I just wanna learn!


Show disk performance in Task Manager

One of the things that bothered me in the past was the fact that Task Manager showed all the required performance graphs, except the disk-related ones. Why is that, I don’t know. OK, you can see the disks through Resource Monitor console or PerfMon, but… I really like using Task Manager, with such nice colors and simple graphs, for a quick overall check.

So, when you’ve opened your Task Manager, you were shown something like this:


No disks. Too bad. Sad smile

But… fear not, my friend! There is a solution for this “glitch”. Even a simple one. Smile

All you need to do is run the following command in your administrative Command Prompt:

Like this:


And now, when you reopen your Task Manager, you will see following:




Reinstalling your Hyper-V hosts

Have you ever reinstalled your Hyper-V hosts?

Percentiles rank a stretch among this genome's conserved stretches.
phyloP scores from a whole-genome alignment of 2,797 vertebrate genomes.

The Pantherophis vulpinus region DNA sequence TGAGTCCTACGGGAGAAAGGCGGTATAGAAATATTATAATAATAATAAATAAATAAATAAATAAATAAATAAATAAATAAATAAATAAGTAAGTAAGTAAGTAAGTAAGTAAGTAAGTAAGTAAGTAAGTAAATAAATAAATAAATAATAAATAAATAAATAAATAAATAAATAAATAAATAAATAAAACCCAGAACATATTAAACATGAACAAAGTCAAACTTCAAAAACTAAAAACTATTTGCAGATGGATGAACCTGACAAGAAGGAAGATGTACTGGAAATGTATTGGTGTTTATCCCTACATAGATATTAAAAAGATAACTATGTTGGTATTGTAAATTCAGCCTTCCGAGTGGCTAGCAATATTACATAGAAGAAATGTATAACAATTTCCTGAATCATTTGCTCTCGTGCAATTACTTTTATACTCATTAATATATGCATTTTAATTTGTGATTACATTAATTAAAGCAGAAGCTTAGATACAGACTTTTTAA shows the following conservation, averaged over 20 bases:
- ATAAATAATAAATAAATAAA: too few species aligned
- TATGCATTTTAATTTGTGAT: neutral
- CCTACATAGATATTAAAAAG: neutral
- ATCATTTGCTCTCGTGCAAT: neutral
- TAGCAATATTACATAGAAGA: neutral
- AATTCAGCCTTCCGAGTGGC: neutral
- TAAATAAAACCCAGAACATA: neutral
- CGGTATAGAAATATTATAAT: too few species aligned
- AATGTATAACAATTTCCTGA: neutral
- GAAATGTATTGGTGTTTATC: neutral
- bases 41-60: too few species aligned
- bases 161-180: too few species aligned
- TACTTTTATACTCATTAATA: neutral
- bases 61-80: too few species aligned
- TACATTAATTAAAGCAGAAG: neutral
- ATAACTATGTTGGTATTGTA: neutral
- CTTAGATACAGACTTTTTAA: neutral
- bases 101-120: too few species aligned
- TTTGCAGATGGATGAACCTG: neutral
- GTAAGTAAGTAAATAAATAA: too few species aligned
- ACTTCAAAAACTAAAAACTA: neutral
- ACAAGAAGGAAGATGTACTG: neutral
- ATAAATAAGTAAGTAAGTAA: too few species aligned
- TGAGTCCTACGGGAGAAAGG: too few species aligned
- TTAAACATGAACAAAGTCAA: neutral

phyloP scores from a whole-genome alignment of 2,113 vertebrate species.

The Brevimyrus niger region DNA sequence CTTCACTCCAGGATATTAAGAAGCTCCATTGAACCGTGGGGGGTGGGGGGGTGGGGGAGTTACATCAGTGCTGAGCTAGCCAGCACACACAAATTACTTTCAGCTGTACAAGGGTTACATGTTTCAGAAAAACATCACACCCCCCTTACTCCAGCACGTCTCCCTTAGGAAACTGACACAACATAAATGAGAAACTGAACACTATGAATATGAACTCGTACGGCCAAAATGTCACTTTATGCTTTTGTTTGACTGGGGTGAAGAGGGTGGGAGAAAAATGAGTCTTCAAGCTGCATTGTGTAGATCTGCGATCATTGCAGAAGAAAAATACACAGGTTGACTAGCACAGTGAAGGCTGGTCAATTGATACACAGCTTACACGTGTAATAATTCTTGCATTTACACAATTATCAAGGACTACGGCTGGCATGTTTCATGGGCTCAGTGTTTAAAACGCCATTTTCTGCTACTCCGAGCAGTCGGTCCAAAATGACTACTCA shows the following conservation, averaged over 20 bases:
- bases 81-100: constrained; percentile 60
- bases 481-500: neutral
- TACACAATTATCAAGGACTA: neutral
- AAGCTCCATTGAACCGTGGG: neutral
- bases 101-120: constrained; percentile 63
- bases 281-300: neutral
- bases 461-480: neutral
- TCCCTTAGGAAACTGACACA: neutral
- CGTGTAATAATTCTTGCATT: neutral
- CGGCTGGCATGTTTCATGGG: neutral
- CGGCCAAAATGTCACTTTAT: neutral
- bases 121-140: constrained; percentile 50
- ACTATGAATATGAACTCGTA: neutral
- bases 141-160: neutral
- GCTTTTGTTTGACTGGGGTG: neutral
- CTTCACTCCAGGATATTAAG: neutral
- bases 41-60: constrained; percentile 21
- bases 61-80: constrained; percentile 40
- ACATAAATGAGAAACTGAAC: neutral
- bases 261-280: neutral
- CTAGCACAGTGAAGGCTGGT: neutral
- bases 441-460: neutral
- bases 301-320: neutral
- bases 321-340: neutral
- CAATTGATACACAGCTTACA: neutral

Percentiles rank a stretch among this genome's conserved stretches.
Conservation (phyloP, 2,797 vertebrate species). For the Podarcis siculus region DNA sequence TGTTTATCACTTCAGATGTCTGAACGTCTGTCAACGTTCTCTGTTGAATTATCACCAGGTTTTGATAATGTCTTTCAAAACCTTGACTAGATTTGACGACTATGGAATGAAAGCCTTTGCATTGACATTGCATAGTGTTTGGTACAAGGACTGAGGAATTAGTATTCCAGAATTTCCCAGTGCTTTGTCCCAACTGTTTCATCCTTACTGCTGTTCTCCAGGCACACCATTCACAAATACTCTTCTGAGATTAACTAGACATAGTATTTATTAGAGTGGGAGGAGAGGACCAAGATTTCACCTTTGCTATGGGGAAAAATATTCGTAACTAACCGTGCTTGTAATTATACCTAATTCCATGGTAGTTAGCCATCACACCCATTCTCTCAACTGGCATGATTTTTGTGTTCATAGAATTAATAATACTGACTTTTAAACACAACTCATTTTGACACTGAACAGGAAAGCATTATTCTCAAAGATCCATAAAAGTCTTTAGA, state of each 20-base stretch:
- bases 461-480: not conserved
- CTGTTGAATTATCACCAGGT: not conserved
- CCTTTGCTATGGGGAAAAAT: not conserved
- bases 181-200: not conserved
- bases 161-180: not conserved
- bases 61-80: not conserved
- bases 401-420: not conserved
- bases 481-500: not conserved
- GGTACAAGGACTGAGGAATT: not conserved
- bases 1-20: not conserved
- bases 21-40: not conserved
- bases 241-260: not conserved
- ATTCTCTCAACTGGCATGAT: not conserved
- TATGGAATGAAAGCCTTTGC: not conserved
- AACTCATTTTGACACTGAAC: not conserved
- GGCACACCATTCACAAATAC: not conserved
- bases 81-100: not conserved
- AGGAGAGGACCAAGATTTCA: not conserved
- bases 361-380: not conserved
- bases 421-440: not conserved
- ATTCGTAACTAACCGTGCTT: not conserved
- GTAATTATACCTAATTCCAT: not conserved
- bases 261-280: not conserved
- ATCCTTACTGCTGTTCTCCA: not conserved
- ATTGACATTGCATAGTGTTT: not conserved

I know, there is not much need for it (as everything usually works just fine), but still… there is a “Windows Server 2016 re-installation wave” coming and maybe you’ll find the the next pieces interesting and useful.

One of the “messy” tasks with Windows reinstallation is networking… and by “messy” I mean “you have more than one network cable in your Hyper-V hosts” and you need to know which networks are connected where. Smile

What happens is that Windows somehow always forgets your network device order, all the pretty names you’ve applied and you get stuck with names like “Ethernet”, “Ethernet 2”, etc.